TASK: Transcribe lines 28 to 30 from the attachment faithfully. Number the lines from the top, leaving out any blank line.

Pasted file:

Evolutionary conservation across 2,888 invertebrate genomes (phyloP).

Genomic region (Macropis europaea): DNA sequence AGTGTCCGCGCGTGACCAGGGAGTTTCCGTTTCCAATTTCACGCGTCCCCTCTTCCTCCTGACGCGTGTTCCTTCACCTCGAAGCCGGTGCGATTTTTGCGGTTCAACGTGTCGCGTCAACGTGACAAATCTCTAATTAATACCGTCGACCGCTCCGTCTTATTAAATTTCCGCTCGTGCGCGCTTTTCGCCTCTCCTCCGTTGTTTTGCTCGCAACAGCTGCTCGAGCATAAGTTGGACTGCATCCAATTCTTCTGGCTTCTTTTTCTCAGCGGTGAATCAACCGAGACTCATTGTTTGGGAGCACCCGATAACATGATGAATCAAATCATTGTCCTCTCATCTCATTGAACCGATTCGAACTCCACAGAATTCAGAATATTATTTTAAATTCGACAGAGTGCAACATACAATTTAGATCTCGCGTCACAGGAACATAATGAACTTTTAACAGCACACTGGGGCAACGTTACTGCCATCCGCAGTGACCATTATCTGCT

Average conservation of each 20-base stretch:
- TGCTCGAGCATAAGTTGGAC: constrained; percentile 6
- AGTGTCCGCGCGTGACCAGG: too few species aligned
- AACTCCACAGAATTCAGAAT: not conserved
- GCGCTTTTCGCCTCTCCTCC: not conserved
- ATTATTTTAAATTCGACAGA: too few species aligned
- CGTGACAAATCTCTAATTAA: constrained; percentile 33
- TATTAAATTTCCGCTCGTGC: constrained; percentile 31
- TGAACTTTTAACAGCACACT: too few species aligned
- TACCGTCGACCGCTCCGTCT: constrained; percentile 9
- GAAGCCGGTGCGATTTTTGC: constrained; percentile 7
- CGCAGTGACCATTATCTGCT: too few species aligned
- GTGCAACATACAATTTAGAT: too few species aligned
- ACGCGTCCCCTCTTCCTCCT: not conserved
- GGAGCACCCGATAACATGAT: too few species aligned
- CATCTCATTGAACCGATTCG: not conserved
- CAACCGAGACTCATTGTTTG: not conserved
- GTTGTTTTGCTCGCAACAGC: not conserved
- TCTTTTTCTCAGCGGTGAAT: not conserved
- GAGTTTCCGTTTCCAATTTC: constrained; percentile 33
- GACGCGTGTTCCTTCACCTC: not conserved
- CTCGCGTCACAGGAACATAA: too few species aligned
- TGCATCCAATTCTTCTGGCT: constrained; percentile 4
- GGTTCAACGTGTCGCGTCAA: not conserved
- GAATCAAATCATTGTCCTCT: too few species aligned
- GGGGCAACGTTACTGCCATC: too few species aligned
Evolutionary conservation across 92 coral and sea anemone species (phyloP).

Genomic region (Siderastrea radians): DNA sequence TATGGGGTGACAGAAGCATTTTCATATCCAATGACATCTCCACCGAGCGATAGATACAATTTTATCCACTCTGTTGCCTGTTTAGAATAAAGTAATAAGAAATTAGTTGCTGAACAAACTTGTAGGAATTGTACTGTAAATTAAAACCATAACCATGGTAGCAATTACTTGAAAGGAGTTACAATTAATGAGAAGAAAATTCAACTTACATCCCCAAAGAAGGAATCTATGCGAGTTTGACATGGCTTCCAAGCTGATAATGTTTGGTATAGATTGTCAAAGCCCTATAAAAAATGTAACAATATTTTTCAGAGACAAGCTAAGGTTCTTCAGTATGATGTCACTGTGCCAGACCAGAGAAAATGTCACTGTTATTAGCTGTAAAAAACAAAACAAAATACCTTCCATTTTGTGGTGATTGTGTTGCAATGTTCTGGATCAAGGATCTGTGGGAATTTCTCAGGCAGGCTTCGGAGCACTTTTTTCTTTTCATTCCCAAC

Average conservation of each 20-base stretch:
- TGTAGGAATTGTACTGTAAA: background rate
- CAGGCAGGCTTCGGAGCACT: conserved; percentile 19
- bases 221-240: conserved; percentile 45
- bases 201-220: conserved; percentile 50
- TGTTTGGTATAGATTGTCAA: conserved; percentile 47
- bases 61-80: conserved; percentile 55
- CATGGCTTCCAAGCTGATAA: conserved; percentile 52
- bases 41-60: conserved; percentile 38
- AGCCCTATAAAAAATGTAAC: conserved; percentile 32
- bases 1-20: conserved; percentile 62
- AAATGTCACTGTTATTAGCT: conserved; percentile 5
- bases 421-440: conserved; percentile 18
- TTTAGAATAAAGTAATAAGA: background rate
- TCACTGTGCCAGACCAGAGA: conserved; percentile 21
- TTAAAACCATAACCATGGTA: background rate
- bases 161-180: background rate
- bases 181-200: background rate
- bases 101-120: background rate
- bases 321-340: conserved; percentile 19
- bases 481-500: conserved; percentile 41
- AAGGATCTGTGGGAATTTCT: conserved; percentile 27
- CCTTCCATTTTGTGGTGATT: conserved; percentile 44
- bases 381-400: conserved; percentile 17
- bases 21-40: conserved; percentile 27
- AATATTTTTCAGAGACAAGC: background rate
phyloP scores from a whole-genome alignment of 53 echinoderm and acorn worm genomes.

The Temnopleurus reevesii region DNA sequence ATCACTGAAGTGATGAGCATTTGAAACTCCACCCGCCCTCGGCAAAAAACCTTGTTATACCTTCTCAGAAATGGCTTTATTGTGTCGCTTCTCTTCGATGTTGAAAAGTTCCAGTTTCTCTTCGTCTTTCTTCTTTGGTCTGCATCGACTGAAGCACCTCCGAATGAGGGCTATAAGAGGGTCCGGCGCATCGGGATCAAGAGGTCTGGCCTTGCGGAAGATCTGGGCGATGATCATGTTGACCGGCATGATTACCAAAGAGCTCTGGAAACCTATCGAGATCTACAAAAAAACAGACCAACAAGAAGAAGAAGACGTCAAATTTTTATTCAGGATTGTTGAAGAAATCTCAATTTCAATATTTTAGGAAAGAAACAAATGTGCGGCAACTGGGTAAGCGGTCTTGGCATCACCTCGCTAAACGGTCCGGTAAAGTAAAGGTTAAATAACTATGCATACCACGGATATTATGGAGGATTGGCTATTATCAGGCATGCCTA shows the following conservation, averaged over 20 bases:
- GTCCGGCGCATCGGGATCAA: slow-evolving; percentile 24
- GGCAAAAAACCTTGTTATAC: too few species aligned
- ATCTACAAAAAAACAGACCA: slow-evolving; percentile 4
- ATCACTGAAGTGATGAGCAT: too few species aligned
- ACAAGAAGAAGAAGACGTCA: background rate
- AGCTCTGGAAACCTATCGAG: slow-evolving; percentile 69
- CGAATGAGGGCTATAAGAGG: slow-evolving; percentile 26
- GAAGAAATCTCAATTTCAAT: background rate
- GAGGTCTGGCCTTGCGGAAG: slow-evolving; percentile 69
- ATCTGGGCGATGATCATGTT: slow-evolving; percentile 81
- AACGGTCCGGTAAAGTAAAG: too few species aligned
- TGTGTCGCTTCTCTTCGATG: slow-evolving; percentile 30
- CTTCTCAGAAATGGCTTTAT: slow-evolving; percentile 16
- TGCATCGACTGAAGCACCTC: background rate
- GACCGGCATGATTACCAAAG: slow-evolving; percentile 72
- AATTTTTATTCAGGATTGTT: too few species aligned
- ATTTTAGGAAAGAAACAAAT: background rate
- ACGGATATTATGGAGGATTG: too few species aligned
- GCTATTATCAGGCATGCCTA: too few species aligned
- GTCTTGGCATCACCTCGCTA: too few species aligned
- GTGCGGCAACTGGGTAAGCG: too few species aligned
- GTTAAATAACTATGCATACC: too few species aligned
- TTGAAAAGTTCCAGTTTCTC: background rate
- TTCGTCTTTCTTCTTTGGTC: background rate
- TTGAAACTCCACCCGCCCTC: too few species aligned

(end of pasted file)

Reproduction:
- GGGGCAACGTTACTGCCATC: too few species aligned
Evolutionary conservation across 92 coral and sea anemone species (phyloP).

Genomic region (Siderastrea radians): DNA sequence TATGGGGTGACAGAAGCATTTTCATATCCAATGACATCTCCACCGAGCGATAGATACAATTTTATCCACTCTGTTGCCTGTTTAGAATAAAGTAATAAGAAATTAGTTGCTGAACAAACTTGTAGGAATTGTACTGTAAATTAAAACCATAACCATGGTAGCAATTACTTGAAAGGAGTTACAATTAATGAGAAGAAAATTCAACTTACATCCCCAAAGAAGGAATCTATGCGAGTTTGACATGGCTTCCAAGCTGATAATGTTTGGTATAGATTGTCAAAGCCCTATAAAAAATGTAACAATATTTTTCAGAGACAAGCTAAGGTTCTTCAGTATGATGTCACTGTGCCAGACCAGAGAAAATGTCACTGTTATTAGCTGTAAAAAACAAAACAAAATACCTTCCATTTTGTGGTGATTGTGTTGCAATGTTCTGGATCAAGGATCTGTGGGAATTTCTCAGGCAGGCTTCGGAGCACTTTTTTCTTTTCATTCCCAAC